While mushers along the Iditarod are enjoying good trail conditions, the same isn’t true for the Iditasport. The event bills itself as a “human powered ultramarathon,” where participants bicycle and walk the traditional Iditarod route. It ended prematurely when all the competitors scratched.
The first Iditasport was in 1997, but it went defunct in the 2000s. This year, to commemorate the 20th anniversary, it was relaunched. Though poor snow conditions along one section of the trail re-routed the Iditarod sled-dog race, the three Iditasport participants set out from Big Lake and toward the Alaska Range on the heels of the Iron Dog in mid-February. But as Alaska Public Media’s Zachariah Hughes reports, getting just halfway to Nome was nearly impossible.
Jan Kriska looks severely beaten up.
“I’ve been frostbitten now, 4-5 days ago, they were my fingers. They were a minor frostbite, but they became a major frostbite.
Kriska is a doctor, originally from Slovakia, but now living on a farm in North Carolina. His nose is discolored, fat bandages swaddle fingers that look a disturbing shade of purple, and he can barely walk.
“Friction and the pressure and no circulation plus cold caused big chunks of foot, ya know, side of the foot to be missing.”
We’re talking in Ruby, which Kriska was only just barely able to reach as he ran, walked, and post-holed through hundreds of miles of remote country. He’s one of three people who entered the Iditasport hoping to reach Nome following the traditional Iditarod route. But this year, because the sled-dog race was re-routed to Fairbanks, there was less traffic along the trail heading up and over the Alaska Range toward the Yukon. And recent snows, along with deep cold, make things even more challenging.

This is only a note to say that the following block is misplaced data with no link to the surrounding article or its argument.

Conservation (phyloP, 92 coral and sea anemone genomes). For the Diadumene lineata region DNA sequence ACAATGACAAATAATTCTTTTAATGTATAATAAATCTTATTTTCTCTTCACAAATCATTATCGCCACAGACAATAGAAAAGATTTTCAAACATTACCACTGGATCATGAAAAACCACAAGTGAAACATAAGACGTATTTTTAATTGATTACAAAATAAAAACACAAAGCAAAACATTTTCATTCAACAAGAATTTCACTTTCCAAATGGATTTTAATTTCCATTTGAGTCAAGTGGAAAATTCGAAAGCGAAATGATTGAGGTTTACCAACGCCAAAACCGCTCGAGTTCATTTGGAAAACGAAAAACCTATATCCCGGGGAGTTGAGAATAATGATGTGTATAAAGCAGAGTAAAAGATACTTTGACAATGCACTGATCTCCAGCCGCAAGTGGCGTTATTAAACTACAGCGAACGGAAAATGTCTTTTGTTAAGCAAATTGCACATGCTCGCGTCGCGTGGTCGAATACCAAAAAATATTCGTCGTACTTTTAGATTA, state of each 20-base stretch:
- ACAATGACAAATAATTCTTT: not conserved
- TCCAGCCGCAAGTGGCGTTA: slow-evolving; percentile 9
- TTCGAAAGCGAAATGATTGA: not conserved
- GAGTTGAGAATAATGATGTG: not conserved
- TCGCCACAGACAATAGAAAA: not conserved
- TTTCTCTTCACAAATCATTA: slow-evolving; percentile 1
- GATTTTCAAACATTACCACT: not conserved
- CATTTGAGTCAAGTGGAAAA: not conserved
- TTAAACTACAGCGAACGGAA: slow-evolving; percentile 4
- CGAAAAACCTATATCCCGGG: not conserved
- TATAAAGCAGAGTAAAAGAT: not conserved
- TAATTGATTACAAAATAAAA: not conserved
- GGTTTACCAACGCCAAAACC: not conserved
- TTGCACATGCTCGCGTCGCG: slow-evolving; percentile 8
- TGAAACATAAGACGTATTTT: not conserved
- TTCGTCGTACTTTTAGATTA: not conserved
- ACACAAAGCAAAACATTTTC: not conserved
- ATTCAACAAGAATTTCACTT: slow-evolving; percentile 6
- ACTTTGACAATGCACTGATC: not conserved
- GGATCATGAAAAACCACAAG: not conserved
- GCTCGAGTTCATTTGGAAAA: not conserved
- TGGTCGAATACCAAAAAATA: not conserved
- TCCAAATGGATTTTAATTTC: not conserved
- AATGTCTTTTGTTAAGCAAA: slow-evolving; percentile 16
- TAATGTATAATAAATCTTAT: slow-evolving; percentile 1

“The accumulation of the snow later on, the section between McGrath and Ruby was essentially, there was no trail, because Iron Dog had gone through a long time ago, then, accumulation of the new snow abolished the existing trail.”
Though the Iditasport requires entrants to have completed an “Alaskan winter event,” it only has to total 370 miles. Survival training is mandatory, but the program is just eight hours long. Kriska has done other cold weather races, but he wasn’t prepared when things started going wrong.
“It was… I thought I wasn’t gonna make it. I lost my snow shoes. Then, I didn’t have matches, so I couldn’t make water. It was -40°. Then, the stove stopped working. So I decided I’m not gonna bivy out anymore, so I pushed the last 30 miles through the night and came here (at) 3 o’clock in the morning.”
He was in touch with race organizers through a two-way communicator, so they had an idea of where he was and what was going on. But even Kriska says he didn’t know how bad things were until he visited the clinic in Ruby and saw the extent of the damage to his feet. Iditasport doesn’t have staff beyond McGrath, where a number of participants ended a similar, shorter outdoor race. Now, Kriska is preparing to catch a plane back to Anchorage.
He isn’t alone. Another runner trying to reach Nome is Jorge Latre, who reached Ruby a few hours after Kriska flew out.
“You’re going at less than a mile an hour, and you’re in a thousand-mile race, so you think you’re gonna spend the rest of your life doing that. The last three nights were very cold, all below -30°, so it took a lot of skill not to lose your fingers or toes or nose. As you had to go about your normal routine, like, just putting on and off your gators, that time is enough to freeze your fingers off. So, every single activity becomes harrowing and difficult.”
Latre is in much better shape than his trail mate. Though he’s got a bandage over his nose, he looks otherwise unscathed as he shovels down a plate of fresh fruit, pancakes, and breakfast meats. But he’s not going any further. He thinks it was just a rough year in terms of conditions, and doesn’t see the need to push his luck. Latre believes the safety precautions for the race are adequate, so long as you know how to identify trouble.
“People know where you are, and you send for an SOS, you can call for help, you can call with questions, so you have a line and people know where you are. If things get totally out of hand, you can get rescued or pull through self-rescue. But absent that: you’re on your own.”
Neither Latre or Kriska knew if they’d try the race again.
Note: The Iditasport is a different event from the Iditarod Trail Invitational, a separate ultra-marathon along the Iditarod route. As of Monday afternoon, nine competitors in that race are still on the trail and likely to finish on bicycles.